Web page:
• 2016 Kubota SVL-75 tracked skid-steer and Paladin Power box rake
  • 1997 CASE 580 Super-L backhoe
  • Two dump trucks (1998 Mack Rd-690 tandem with a J&J dump body and 2018 Ram 5500 with a Crysteel dump body)
  • 2019 and 2012 Ford F-350 pickup trucks
  • 20-ton equipment trailer (Econoline Trailers) and 8-ton tilt deck equipment trailer (PJ Trailers)


Luke had plenty of help in the transition to onsite: “I was lucky enough to have a local installer, an engineer and a health inspector mentor me and spend time showing me how to put systems together.” He is a licensed system inspector (as is his father) and soil evaluator. Installer licenses in the state are issued by individual towns; Luke is licensed in about two dozen within the compact service territory centered on Worcester County.

“I got on the board of health in my town (Templeton) and was involved in onsite from that side,” Luke says. “We just made it our niche. There are quite a few companies here that do septic systems, but most of them do it as part of their other work; they don’t specialize in that side. Being a soil evaluator really gives me a leg up because most installers don’t have that license. It puts me in a position to be involved from the very beginning to the actual installation.”

The service area consists largely of bedroom communities that have seen a building boom. “Ten or 15 years ago, we were on the outer edge of where property values started to go up.” says Luke. “As the towns east of here get built up, more and more people are moving this way. There’s a lot of new construction, but most of what we do is replace systems at existing houses.” The new homes are typically 2,000 to 2,500 square feet with three to four bedrooms on lots two acres or larger. 


“We have a lot of glacial till where there can be a huge difference in soils from one lot to the next,” says Luke. “Then we have river valleys where there’s really nice sand and gravel. The majority is glacial till with a relatively high water table, around 3 feet.”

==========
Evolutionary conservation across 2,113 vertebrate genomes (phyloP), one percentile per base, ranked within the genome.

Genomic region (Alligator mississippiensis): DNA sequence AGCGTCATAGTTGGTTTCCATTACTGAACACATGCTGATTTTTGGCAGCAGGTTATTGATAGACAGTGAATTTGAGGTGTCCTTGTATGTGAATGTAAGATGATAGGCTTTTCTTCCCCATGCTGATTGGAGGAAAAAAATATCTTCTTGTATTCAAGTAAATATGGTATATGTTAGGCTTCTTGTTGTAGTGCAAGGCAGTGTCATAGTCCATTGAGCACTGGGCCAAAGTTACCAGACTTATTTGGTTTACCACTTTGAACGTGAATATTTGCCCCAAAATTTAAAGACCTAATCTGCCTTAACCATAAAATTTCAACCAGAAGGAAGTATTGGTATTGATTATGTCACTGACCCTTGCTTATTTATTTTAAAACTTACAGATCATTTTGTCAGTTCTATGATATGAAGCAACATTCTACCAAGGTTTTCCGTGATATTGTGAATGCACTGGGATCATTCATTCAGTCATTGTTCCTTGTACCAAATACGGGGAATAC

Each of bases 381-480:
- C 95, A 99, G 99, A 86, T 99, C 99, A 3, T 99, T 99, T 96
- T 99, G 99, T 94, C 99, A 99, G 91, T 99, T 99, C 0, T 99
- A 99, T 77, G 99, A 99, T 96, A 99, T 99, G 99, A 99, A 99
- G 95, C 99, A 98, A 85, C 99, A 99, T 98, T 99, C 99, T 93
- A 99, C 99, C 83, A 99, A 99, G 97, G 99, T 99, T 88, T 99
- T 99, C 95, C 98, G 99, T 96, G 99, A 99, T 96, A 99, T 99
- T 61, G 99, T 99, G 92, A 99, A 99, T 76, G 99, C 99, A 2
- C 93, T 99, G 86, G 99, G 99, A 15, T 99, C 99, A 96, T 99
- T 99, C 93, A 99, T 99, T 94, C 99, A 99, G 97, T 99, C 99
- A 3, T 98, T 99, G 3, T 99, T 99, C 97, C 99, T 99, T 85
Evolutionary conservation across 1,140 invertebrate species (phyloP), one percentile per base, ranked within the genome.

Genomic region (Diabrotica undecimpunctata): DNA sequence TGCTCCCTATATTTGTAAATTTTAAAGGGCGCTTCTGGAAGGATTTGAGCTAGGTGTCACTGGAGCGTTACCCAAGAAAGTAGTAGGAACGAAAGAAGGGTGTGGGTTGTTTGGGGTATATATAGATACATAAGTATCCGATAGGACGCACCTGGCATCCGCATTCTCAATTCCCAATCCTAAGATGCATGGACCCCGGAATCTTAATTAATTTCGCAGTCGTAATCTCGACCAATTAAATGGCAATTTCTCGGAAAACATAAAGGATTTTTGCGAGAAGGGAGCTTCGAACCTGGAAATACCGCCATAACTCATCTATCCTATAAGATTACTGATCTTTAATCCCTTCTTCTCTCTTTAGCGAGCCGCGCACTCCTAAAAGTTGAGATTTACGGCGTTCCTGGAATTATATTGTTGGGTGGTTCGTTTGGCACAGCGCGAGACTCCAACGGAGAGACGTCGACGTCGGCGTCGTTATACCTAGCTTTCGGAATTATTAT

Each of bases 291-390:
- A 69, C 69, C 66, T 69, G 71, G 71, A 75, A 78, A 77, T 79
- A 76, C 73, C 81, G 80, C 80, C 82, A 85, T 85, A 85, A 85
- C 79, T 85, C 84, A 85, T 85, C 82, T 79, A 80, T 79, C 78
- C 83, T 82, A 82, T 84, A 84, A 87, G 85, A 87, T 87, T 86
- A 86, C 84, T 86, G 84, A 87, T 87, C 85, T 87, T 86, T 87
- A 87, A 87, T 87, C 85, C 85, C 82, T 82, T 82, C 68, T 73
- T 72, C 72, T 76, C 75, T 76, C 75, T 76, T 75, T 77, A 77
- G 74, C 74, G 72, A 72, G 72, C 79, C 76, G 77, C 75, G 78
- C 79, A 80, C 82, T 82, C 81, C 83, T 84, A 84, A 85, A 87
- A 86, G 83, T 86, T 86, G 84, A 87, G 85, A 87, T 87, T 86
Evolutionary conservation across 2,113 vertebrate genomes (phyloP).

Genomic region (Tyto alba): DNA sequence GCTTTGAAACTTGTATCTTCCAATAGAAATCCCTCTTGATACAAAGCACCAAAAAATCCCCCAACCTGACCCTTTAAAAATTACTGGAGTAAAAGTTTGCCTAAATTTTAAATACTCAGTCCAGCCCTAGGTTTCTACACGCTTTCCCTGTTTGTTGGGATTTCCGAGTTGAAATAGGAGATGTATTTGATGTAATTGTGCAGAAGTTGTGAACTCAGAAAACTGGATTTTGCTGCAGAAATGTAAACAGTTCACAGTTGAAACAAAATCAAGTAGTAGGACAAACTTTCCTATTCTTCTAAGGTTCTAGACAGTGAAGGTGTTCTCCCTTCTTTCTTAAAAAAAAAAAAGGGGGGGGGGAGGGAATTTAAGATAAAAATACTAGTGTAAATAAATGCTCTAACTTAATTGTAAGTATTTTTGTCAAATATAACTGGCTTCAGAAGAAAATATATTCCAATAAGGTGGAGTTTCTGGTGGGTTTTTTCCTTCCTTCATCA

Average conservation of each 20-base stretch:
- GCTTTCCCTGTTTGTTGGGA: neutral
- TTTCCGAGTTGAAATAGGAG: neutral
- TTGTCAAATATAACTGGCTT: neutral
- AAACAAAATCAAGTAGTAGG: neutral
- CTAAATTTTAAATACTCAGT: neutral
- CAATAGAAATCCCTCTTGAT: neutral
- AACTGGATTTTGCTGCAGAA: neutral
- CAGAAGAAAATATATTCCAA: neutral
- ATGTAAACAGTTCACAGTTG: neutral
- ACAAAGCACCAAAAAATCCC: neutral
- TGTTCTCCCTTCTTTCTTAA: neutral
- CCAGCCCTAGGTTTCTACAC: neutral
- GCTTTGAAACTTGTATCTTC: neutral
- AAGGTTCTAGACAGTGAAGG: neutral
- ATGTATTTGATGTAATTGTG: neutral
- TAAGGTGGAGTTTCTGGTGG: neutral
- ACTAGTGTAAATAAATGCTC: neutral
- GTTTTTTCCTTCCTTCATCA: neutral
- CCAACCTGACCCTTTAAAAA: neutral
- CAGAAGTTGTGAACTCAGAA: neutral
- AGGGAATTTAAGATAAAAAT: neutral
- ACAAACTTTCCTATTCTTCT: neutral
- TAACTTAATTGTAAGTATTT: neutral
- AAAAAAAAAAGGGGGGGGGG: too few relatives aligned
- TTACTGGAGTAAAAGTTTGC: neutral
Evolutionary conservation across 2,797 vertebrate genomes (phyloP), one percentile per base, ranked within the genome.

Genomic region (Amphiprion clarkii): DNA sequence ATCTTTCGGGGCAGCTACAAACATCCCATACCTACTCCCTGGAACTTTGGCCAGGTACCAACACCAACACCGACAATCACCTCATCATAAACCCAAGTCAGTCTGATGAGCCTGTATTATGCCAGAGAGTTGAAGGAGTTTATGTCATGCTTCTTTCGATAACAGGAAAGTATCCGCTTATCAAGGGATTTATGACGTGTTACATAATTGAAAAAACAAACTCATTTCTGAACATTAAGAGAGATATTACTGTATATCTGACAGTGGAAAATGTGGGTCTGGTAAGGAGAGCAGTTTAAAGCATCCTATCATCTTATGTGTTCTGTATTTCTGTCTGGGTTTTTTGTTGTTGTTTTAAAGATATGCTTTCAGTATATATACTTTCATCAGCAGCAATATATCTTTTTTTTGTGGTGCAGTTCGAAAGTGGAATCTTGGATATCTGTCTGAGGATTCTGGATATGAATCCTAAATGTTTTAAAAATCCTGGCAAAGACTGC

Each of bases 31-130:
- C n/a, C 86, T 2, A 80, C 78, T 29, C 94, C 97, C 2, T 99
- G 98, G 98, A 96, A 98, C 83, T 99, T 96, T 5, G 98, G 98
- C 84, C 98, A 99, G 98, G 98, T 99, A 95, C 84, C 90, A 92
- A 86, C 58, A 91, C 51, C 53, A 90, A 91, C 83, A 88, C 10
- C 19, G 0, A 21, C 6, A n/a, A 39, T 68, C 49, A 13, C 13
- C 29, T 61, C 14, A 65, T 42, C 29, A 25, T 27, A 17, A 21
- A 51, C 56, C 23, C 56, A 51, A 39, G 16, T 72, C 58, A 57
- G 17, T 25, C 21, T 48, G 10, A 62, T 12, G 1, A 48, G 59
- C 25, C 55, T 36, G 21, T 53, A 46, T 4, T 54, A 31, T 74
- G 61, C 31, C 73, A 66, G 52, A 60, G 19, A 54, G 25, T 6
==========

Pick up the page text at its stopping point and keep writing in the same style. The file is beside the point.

The majority of systems are traditional stone and pipe because the large lots allow room for them. On tight lots, such as for replacements at older homes, Enviro-Septic passive treatment systems from Presby Environmental Products, a business of Infiltrator Water Technologies, come into play. They allow some reduction in leachfield size and also work well on slopes.  

The company does not install aerobic treatment units, which are uncommon in the area: “We do quite a few pump systems, usually at existing houses where we can’t get the pitch to work with the offset between the groundwater and the trenches.” 

Most such systems use Liberty LE41 pumps with three floats: on and off for the pump and an alarm float connected to a panel (SJE Rhombus) in the basement. Luke’s brother-in-law Jeff O’Connor, a licensed master electrician, does the wiring. Septic tanks come from local precaster Graves Concrete. Plastic risers are typically from Polylok. 


Massachusetts onsite regulations are strict. The state code requires a 4-foot separation from the water table to the bottom of the leachfield trenches. “So we end up with a lot of raised systems where we bring in 200 to 500 yards of septic sand to make the groundwater separation,” Luke says.

On top of that, each town has its own board of health and can enact regulations stricter that the state’s. “Most go strictly by the state code, but some towns have 10 pages of additional town-specific regulations.”